People in a fixed mindset believe you either are or aren’t good at something, based on your inherent nature, because it’s just who you are. People in a growth mindset believe anyone can be good at anything, because your abilities are entirely due to your actions.
The fixed mindset is the most common and the most harmful, so it’s worth understanding and considering how it’s affecting you. For example: In a fixed mindset, you believe “She’s a natural born singer” or “I’m just no good at dancing.” In a growth mindset, you believe “Anyone can be good at anything. Skill comes only from practice.”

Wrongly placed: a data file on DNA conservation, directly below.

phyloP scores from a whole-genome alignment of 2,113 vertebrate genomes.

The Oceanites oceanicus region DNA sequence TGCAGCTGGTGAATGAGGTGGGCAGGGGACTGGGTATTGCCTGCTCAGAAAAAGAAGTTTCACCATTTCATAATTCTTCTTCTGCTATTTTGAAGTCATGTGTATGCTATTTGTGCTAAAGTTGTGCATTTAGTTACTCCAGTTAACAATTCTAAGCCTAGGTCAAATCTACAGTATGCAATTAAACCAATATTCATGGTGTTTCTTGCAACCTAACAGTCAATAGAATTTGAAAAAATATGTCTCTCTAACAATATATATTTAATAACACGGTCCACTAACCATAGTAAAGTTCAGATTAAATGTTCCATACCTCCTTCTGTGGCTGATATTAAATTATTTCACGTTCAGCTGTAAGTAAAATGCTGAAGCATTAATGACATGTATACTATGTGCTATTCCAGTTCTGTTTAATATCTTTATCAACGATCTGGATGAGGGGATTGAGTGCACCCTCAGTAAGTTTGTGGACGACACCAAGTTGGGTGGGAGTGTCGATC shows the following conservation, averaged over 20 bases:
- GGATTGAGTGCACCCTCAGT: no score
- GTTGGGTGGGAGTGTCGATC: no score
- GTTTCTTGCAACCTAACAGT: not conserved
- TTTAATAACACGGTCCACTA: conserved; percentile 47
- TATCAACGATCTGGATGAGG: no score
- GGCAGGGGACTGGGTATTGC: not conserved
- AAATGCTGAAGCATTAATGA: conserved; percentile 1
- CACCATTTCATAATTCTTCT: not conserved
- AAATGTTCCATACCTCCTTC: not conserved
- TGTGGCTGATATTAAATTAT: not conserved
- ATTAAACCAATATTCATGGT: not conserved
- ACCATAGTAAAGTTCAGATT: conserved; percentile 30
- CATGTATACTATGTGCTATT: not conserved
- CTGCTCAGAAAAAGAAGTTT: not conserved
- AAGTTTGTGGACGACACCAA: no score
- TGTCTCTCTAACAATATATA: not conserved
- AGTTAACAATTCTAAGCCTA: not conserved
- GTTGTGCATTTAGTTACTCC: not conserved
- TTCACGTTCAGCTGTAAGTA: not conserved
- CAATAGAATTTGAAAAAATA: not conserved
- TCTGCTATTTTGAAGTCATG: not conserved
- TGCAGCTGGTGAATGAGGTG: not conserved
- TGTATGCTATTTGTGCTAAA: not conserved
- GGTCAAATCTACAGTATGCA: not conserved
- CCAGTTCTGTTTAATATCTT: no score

The fixed mindset believes trouble is devastating. If you believe, “You’re either naturally great or will never be great,” then when you have any trouble, your mind thinks, “See? You’ll never be great at this. Give up now.” The growth mindset believes trouble is just important feedback in the learning process.
In a fixed mindset, failures define you. In a growth mindset, failures are temporary setbacks.
In a fixed mindset, you look inside yourself to find your true passion and purpose, as if this is a hidden inherent thing. In a growth mindset, you commit to mastering valuable skills regardless of mood, knowing passion and purpose come from doing great work, which comes from expertise and experience.
Summing-up: The difference between fixed mindset and growth mindset is a little bit like “nature vs nurture”.